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Yeah, recovery.

More Than 40% Of Young Americans Use Payday Loans Or Pawnshops (Ind.)

Young people are turning to desperate means to make ends meet. New figures that show 42% of Millennials, the generation born between 1980 and the mid-1990s, have turned to alternative finance including payday lenders and pawnshops in the past five years. The numbers come from a survey of more than 5,000 Millennials in the US by PriceWaterhouseCoopers and the Global Financial Literacy Excellence Center at George Washington University. Reports show that Millennials are high users of payday loans in the UK too. A 2014 report by the Financial Ombudsman Service showed that customers complaining about payday lenders were far more likely to be drawn from the 25-34 age group than any other.

The PwC study showed that a third of Millennials are very unsatisfied with their current financial situation and 81% have at least one long term debt, like a student loan or mortgage. That’s before they are saddled with interest on a payday loan that can be as much as 2000%. “They have already maxed out everything else and so they’re going to behavior that’s deemed even riskier,” said Shannon Schuyler, PwC’s corporate responsibility leader. The report also found that almost 30% of Millennials are overdrawn on their current accounts and more than half carry a credit card. Millennials are not the only generation suffering from rising debts. Earlier this week the Bank of England published a report showing that household borrowing surged in the run up to Christmas. The monthly cash rise in consumer credit for November 2015 was the highest since February 2008.

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The shape of things to come. Who can afford a $5000-6000 funeral?

British People Donating Bodies To Science To Avoid Funeral Costs (Tel.)

People are choosing to donate their body to science to avoid the cost of paying for a funeral, MPs have been warned. A leading forensic anthropologist said giving remains to anatomy departments can be seen as a way of avoiding the burden of funeral costs. However, science departments are not always able to take a person’s body, because of disease or because there is simply no space. Professor Sue Black, Director of the Centre for Anatomy and Human Identification at the University of Dundee, told the bereavement benefits inquiry families can be shocked to realise their loved one’s remains cannot be donated. “It is important that bequeathal is not viewed as an option to address funeral poverty although for some individuals it is unquestionably used in this manner,” she said.

As Dundee has one of the highest levels of child and adult poverty in Scotland, Professor Black said it is “not unusual for our bequeathal secretary to receive calls that will relate to concerns over funeral costs.” The Work and Pensions Committee is investigating funeral poverty after a freedom of information request by the BBC found the cost to local councils of so-called “paupers’ funerals” has risen almost 30pc to £1.7m in the past four years. The number of public health funerals, carried out by local authorities for people who die alone or whose relatives cannot afford to pay, has also risen by 11pc. [..] Bodies donated to science are mainly used for medical training and research.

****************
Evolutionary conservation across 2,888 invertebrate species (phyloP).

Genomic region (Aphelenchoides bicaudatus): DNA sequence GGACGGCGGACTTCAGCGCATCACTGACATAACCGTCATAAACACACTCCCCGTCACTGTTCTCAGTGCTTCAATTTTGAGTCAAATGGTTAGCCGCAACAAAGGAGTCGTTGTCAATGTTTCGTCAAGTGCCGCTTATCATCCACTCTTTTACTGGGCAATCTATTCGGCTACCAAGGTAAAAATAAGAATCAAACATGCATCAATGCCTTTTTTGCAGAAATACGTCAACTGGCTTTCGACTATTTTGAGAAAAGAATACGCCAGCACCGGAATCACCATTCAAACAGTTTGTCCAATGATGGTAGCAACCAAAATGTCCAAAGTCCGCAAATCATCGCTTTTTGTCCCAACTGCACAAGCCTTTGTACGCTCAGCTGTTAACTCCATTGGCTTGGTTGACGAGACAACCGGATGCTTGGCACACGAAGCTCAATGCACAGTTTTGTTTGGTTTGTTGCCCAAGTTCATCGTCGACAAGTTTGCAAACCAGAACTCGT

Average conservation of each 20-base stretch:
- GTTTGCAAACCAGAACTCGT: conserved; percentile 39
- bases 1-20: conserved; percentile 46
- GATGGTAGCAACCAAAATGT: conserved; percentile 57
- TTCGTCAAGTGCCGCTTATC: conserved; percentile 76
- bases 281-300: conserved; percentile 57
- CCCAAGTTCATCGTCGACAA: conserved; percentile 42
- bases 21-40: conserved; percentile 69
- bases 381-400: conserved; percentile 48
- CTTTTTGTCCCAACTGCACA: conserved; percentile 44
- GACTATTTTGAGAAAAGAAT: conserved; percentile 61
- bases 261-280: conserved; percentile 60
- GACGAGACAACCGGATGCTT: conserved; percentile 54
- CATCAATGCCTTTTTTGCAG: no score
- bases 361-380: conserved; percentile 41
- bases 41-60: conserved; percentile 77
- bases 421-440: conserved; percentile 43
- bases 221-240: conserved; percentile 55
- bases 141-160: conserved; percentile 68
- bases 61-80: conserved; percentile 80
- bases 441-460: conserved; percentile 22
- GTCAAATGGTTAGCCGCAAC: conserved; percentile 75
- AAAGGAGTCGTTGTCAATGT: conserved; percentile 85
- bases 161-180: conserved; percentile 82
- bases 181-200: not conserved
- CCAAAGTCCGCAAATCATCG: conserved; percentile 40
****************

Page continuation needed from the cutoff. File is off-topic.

But some are turned down because they are not suitable for educational use, for example if there has been a post-mortem and the body has already been dissected, or because the person has had a particularly destructive form of cancer, or if they have had an organ transplant. Potential donors must also make their wishes clear in their lifetime. “It’s really important that if people think that they want to donate their body, there are things that they must do. It’s not enough to say if verbally, they have to either find the consent forms or make a legal statement in a will or testament,” Professor Black said. The average cost of a basic funeral is now £3,702 according to a recent report.

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Could be the major take-away from yesterday’s BLS report. Employment numbers do not reflect those of the employed.

Multiple Jobholders Responsible For 64% Of Net US Job Gains (ECRI)

The latest jobs report far exceeded consensus expectations as the economy added 292,000 nonfarm payroll jobs. But a closer look at the details reveals why concerns remain about the health of the labor market. In December, year-over-year (yoy) growth in multiple jobholders rose to an 11-month high, while yoy growth in single jobholders eased to a three-month low. Specifically, since May the number of multiple jobholders has increased by 752,000, while single jobholders have increased by 429,000. In other words, multiple jobholders have been responsible for 64% of the net job gains since last spring. The disproportionate importance of multiple jobholders – forced to cobble together a living – shows why the labor market is weaker than it seems. Notably, as long as these multiple jobholders log 35 hours of work per week – no matter how many part-time jobs that takes – they are considered full-time.

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1967. Remember?

First Profit Fall In 48 Years Looms Over US Energy Sector (MarketWatch)